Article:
In Crookes v. Newton, 2011 SCC 47, the defendant Newton had posted material on his website linking to other websites that contained defamatory material about the plaintiff Crookes. Crookes sued Newton on the basis that two of the links he created connected to defamatory material, and that by using those hyperlinks, Mr. Newton was publishing the defamatory information.

The Court concluded that:

 Making reference to the existence and/or location of content by hyperlink or otherwise, without more, is not publication of that content.  Only when a hyperlinker presents content from the hyperlinked material in a way that actually repeats the defamatory content, should that content be considered to be “published” by the hyperlinker.

[…]

[…] the use of a hyperlink cannot, by itself, amount to publication even if the hyperlink is followed and the defamatory content is accessed […]

As the plaintiff in a defamation suit must prove on that the defamatory words were “published”, the use of a hyperlink to defamatory material, without more, is not defamatory.

Changes to rules regarding .ca domain disputes

The Canadian Internet Registration Authority (CIRA) recently announced changes to the CIRA Domain Name Dispute Resolution Policy (CDRP). The CDRP, which governs disputes over .ca domain names alleged to be registered in bad faith, has been in effect since 2002.

Some of the changes include:

  • Bad Faith “Legitimate Interest Factors” are now Non-Exhaustive.
  • Bad Faith Factor of Commercial Gain Added.
  • Electronic Filing of complaints and respondent submissions.
  • Separation of Filing Fees from Panellist Fees.
    • “Previously, Complainants were required to pay the entire $4,000 filing fee upon filing a CDRP complaint. Under the revised CDRP Rules, Complainants are now only required to pay the Dispute Resolution Provider fee of $1,000 to file a complaint.”

The revised CDRP rules come into effect August 22, 2011.

Kik’s defence to RIM’s infringement lawsuit

Late last year, RIM sued Kik Interactive Inc., the maker of the popular cross-platform instant messaging client Kik Messenger, alleging breach of confidentiality, trademark infringement, and patent infringement.  At the same time, RIM also removed Kik Messenger from BlackBerry App World.

It’s been a long time coming, as we were expecting Kik’s statement of defence to be filed with the court at the end of December. Finally, on Monday Feb 7, 2011 (well after the 30 day deadline for Canadian defendants), Kik filed their defence and counterclaim after the Court granted them an extension of time.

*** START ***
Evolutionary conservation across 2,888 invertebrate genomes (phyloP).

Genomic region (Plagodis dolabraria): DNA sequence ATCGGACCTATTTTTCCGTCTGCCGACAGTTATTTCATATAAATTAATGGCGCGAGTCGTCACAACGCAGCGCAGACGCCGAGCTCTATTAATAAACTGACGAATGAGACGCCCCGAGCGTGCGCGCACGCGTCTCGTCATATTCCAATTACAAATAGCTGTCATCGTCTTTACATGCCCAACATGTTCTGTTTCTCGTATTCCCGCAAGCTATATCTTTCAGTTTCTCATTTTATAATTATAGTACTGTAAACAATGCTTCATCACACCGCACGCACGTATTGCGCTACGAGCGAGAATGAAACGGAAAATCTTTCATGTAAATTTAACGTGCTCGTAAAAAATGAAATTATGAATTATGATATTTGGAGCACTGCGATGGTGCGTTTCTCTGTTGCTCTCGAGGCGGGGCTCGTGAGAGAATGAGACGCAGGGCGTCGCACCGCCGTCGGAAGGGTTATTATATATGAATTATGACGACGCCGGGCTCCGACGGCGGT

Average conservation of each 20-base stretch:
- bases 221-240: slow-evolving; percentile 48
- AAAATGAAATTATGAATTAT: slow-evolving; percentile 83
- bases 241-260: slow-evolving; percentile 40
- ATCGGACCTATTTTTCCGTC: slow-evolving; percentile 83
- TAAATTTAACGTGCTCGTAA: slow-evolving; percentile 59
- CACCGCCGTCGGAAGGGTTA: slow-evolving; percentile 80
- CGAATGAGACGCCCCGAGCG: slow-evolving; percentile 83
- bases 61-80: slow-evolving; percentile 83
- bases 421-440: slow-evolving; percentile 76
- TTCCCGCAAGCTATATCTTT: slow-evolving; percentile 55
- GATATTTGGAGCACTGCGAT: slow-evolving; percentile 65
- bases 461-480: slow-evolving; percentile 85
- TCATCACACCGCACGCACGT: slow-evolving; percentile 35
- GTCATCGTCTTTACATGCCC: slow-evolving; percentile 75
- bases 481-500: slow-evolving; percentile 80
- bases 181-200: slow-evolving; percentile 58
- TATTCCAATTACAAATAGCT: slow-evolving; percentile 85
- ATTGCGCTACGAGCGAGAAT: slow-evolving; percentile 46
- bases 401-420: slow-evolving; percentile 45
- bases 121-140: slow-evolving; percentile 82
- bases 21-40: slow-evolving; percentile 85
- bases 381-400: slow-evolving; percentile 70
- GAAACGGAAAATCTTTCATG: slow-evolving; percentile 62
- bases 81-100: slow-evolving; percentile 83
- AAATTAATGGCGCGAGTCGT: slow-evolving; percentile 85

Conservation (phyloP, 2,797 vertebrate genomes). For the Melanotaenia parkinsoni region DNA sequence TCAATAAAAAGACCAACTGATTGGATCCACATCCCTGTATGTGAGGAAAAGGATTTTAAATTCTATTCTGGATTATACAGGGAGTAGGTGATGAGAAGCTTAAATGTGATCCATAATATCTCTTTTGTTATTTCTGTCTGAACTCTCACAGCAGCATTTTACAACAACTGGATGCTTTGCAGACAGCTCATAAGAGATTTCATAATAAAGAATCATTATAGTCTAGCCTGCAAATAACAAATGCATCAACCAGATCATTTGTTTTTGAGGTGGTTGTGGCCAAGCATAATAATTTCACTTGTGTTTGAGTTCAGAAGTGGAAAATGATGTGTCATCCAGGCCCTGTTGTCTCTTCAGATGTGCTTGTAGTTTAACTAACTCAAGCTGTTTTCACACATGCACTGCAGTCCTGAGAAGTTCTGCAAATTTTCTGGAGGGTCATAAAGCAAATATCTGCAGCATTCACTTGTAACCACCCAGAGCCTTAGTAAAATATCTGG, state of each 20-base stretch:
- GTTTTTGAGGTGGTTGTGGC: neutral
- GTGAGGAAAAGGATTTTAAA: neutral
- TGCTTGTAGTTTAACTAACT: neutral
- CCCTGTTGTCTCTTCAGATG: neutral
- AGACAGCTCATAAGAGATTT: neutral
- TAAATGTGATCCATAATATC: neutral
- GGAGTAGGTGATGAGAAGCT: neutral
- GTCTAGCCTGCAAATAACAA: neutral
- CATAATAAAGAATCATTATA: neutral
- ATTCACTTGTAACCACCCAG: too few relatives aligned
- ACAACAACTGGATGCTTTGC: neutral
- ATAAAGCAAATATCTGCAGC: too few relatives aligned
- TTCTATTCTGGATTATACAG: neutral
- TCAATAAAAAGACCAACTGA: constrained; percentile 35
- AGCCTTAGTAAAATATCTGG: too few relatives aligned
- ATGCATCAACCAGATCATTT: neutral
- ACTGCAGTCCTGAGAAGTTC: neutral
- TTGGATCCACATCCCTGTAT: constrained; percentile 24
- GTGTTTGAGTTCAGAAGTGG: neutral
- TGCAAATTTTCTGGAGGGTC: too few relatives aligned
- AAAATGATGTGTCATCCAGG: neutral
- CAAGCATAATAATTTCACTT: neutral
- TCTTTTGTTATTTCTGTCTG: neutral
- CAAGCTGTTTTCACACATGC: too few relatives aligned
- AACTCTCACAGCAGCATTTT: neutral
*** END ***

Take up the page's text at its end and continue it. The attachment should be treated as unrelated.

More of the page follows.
I had a look at Kik’s Statement of Defence and Counterclaim today (available here, 7MB PDF).

Kik denies that it was developing a cross-platform instant messaging client in secret or had access to RIM’s BBM confidential documents, denies that it’s infringing on RIM’s trademarks or patents, and found prior art (EP093213, JP10013881, Outlook 2000, and a whole list of documents in Schedules A & B) which Kik alleges makes RIM’s asserted patents invalid.

Kik theorizes that as a result of the “overnight success of Kik Messenger”, “senior executives at RIM caused RIM to embark on a campaign to destroy or seriously harm Kik, including unilaterally terminating the various agreements between Kik and RIM, suspending and then removing Kik Messenger from BlackBerry App World and commencing this lawsuit, including a meritless patent infringement claim which RIM knew had no realistic chance of success.”

Kik portrays the suit as a classic case of Goliath picking on the poor small startup: “RIM employed a ‘bully’ like strategy, while Kik attempted to appease RIM…”.

Interestingly, in the statement of defence Kik asserted that Ted, the CEO of Kik, did not have access to the BlackBerry Messenger (BBM) source code while he worked at RIM’s BBM team as a Project Coordinator.  Kik also denies that Ted had access to RIM’s development plans, market research, and other internal reports related to BBM while working as part of RIM’s BBM team, as RIM had alleged in its statement of claim.  It’ll be very interesting to see exactly what documents Ted had access to or potentially had access to while working as part of RIM’s BBM team, and whether any of them led to his decision to develop a cross-platform instant messaging client in late 2009.

As with most lawsuits, the truth will come out during discovery and at trial, and will probably fall somewhere in between the allegations made in RIM’s statement of claim and Kik’s statement of defence.